Conclusions and Relevance  In this randomized clinical trial, neither hydroxychloroquine nor lopinavir-ritonavir showed any significant benefit for decreasing COVID-19–associated hospitalization or other secondary clinical outcomes. This trial suggests that expedient clinical trials can be implemented in low-income settings even during the COVID-19 pandemic.

    Trial Registration  ClinicalTrials.gov Identifier: NCT04403100

    Introduction

    SARS-CoV-2, the cause of COVID-19, has led to more than 109 million cases globally and more than 2.4 million deaths as of February 15, 2021. Brazil has been one of the most affected countries in the world, with more than 9.9 million infections that have caused more than 242 000 deaths.1

    Unprecedented global research efforts to find effective treatments have identified remdesivir,2 shown to reduce the duration of hospitalization, and dexamethasone,3 shown to reduce mortality among severely sick patients. Although these treatments have reduced morbidity and mortality among hospitalized patients with COVID-19, developing treatments to prevent disease progression and hospitalization in an outpatient setting remain key priorities during the COVID-19 pandemic.4-6 In comparison with patients hospitalized with COVID-19, patients with COVID-19 in an outpatient setting will likely encompass different biological responses, so pharmaceutical interventions that show no clinical benefits in hospitalized settings may show different effects.6 Discovery of effective and affordable treatments for preventing disease progression and subsequent hospitalization in outpatient settings are critical to minimizing limited hospital resources, particularly for resource-limited settings.5 Repurposing existing treatments is an appealing approach, if effective, as they may already be available with known safety profiles.

    Some repurposed drugs have demonstrated activity against coronaviruses in preclinical studies. Hydroxychloroquine has been reported to have in vitro activity against SARS-CoV-27,8 through several mechanisms, including impairment of the terminal glycosylation of the angiotensin-converting enzyme receptor 2 (ACE2), the link between the envelope spike glycoprotein and also inhibiting the function of the endolysosome.7 Lopinavir-ritonavir, an HIV aspartate protease inhibitor type 1, has been reported to have in vitro inhibitory activity against SARS-CoV,9 and also improved clinical, radiological, and pathological outcomes in a marmoset model of Middle East respiratory syndrome coronavirus infection.10 Both drugs have been widely used in the pandemic, and evidence has now accumulated that they do not play a therapeutic role in advanced disease.11,12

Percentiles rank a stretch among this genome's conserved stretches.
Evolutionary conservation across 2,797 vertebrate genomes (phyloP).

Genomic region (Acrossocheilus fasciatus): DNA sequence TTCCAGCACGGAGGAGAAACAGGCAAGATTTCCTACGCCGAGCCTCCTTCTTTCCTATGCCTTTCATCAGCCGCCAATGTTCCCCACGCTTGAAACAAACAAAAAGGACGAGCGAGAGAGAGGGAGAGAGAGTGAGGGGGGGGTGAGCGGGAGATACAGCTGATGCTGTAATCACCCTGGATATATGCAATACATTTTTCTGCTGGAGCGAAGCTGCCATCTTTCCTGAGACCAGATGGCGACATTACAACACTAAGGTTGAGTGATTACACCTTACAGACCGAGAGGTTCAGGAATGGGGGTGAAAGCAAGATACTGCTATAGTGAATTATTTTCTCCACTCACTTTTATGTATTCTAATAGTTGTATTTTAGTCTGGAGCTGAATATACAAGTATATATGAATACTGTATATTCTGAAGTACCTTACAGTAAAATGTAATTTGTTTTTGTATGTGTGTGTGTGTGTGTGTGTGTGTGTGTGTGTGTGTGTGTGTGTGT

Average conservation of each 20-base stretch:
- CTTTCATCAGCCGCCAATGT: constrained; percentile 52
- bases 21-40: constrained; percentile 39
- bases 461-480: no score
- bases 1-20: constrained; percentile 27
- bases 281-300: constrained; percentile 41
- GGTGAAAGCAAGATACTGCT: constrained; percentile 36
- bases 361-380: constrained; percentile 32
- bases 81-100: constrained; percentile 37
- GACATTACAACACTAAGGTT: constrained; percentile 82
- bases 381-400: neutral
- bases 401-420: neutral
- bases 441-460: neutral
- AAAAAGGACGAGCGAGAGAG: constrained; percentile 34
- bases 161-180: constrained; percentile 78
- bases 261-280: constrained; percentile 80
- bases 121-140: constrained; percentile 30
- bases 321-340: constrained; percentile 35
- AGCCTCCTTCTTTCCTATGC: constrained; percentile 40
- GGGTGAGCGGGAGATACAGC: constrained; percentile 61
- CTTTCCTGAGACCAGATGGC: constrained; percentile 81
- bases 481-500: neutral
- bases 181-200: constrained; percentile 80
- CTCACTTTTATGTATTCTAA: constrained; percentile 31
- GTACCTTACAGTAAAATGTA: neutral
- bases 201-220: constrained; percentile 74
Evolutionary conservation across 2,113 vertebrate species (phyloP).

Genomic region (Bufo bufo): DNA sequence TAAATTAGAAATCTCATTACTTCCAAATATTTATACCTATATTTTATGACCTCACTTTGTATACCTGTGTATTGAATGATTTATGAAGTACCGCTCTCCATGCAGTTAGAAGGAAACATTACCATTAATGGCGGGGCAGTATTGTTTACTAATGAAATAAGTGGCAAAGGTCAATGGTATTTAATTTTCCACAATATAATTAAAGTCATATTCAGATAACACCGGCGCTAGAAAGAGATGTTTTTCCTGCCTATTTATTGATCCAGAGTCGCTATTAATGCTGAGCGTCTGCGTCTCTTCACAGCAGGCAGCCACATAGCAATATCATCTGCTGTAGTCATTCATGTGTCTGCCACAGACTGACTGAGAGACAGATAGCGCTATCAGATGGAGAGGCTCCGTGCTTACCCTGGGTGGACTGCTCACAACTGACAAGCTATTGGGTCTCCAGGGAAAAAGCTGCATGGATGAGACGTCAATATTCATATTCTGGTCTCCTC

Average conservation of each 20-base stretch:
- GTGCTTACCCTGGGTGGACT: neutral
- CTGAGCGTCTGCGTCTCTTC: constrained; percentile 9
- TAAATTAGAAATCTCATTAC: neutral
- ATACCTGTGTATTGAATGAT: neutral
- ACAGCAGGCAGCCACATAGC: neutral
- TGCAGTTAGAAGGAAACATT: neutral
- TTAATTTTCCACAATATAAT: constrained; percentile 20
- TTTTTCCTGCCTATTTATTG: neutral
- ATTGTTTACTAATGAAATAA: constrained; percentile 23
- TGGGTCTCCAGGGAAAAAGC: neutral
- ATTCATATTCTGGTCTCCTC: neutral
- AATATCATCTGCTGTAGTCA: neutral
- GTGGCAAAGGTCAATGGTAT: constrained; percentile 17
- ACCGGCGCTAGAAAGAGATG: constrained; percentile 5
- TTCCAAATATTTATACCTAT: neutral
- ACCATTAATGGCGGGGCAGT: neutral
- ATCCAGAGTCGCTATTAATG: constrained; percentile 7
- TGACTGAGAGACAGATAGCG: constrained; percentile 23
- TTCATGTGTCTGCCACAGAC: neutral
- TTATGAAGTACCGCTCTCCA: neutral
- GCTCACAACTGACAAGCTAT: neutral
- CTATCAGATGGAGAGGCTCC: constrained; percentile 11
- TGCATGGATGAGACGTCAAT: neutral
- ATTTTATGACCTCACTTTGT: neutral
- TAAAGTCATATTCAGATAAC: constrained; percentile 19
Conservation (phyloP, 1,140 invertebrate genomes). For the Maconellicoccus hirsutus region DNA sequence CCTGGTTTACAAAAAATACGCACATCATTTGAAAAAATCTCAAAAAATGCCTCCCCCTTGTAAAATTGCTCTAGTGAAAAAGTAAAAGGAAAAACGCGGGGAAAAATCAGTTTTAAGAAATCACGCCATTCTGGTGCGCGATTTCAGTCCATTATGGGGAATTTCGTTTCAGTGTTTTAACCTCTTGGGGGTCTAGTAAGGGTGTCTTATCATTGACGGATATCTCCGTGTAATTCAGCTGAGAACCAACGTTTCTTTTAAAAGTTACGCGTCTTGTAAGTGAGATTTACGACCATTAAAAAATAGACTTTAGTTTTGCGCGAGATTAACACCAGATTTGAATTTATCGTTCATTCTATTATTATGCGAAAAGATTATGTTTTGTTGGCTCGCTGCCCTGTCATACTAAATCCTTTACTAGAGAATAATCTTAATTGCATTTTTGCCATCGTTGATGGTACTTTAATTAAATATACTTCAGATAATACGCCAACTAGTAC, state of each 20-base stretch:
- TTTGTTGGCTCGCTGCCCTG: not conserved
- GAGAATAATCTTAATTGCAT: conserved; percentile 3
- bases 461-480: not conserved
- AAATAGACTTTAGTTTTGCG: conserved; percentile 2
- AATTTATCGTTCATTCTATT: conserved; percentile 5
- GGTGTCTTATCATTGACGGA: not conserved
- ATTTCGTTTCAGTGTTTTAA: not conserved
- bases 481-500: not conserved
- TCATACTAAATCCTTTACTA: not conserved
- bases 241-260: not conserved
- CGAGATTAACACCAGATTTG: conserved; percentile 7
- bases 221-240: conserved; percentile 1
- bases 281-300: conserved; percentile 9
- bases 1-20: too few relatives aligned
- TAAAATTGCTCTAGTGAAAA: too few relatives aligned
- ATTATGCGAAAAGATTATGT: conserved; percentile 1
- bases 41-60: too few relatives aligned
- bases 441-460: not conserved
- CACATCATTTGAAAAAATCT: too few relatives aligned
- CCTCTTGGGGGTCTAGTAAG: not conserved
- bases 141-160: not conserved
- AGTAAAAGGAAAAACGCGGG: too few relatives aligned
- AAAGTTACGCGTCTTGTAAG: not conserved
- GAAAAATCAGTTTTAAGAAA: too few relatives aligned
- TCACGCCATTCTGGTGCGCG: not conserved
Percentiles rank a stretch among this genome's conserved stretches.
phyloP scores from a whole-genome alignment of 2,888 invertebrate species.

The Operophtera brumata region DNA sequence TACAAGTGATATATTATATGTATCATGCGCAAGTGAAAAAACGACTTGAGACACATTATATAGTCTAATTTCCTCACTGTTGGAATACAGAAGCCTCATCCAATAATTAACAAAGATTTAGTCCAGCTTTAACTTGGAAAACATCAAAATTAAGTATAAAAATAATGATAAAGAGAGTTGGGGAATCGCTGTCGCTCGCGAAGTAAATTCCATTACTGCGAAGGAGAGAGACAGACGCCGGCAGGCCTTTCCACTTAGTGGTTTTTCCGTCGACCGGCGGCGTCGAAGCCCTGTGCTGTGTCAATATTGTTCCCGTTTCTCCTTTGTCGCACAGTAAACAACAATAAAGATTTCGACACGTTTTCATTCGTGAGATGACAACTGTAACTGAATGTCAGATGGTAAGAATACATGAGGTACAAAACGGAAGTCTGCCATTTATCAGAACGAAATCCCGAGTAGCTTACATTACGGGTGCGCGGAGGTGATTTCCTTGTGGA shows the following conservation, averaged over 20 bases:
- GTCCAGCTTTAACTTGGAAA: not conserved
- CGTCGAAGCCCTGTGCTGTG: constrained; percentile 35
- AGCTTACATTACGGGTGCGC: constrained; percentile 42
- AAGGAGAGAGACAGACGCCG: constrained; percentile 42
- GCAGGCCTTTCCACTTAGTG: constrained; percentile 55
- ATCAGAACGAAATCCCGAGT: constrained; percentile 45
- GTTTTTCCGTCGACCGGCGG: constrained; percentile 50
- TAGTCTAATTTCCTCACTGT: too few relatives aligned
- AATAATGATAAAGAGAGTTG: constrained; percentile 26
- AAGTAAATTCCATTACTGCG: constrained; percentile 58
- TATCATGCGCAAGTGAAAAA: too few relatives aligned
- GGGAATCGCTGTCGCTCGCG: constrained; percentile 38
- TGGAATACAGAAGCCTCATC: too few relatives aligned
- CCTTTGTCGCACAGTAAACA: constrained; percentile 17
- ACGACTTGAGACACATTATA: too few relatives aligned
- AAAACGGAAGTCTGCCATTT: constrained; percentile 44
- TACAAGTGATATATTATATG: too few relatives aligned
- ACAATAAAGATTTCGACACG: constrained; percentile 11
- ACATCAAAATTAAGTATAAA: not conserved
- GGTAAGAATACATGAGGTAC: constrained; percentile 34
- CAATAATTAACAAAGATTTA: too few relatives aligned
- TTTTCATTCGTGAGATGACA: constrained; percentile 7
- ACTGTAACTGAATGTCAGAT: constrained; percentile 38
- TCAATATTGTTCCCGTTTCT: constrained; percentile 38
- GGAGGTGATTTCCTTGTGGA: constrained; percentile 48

Treating COVID-19 early in outpatient settings may be key to preventing progression of the disease.13 To evaluate the efficacy of hydroxychloroquine and lopinavir-ritonavir to prevent progression of COVID-19 and hospitalization among outpatients with laboratory-documented SARS-CoV-2, we conducted a randomized clinical trial in Brazil. This trial started with clinical evaluation of hydroxychloroquine and lopinavir-ritonavir using a common placebo control group. The flexible platform trial design was intended to allow for additional agents to be added and tested with standardized operating procedures outlined in a single overarching protocol called a master protocol.14-17

    Methods
    Study Design and Trial Oversight

    The TOGETHER Trial is a randomized clinical trial to investigate the efficacy of repurposed treatments for SARS-CoV-2 infection among high-risk adult outpatients. The trial was designed and conducted in partnership with local public health authorities from 10 participating cities in Brazil. We enrolled participants starting on June 2, 2020, and concluded the trial on September 30, 2020. Informed participant consent was obtained orally by a trained member of the study staff team. The protocol was approved in compliance with the International Conference of Harmonization – Good Clinical Practices, as well as local regulatory requirements. The trial was approved for research ethics by local ethics board. The full protocol, statistical analysis plan, and additional details are listed in Supplement 1. We used the adaptive designs Consolidated Standards of Reporting Trials Extension (CONSORT Extension) (ACE) statement for reporting this trial.18,19

    Participants

    This trial included participants if they were 18 years or older; reported less than 8 days since onset of flulike symptoms or chest computerized tomography scan consistent with COVID-19. Eligibility for participation also required at least one additional criterion for high risk: aged 50 years or older; presence of pulmonary disease, specifically moderate or severe persistent asthma, chronic obstructive pulmonary disease, pulmonary hypertension, or emphysema; diabetes requiring oral medication or insulin; hypertension requiring treatment; known cardiovascular diseases (congestive heart failure of any etiology, documented coronary artery disease, clinically manifest miscellaneous heart disease); symptomatic lung disease on chronic treatment; history of transplantation; obesity (body mass index ≥30 [calculated as weight in kilograms divided by height in meters squared]); immunocompromised status due to disease (eg, those living with HIV with a CD4 T-cell count of <200 cells/mm3, confirmed malignant neoplasm); immunocompromised status due to medication (eg, people taking 10 mg or more of prednisone equivalents a day); and patients with cancer.

    Exclusion criteria were (1) use of any of study drugs in 30 days prior to screening; (2) clinical evidence of progression of COVID-19 (ie, use of oxygen supplementation; arterial oxygen saturation less than 94%; use of noninvasive positive-pressure ventilation support); (3) history of known life-threatening cardiac arrhythmias; (4) long QT syndrome; or (5) known allergy to study drugs.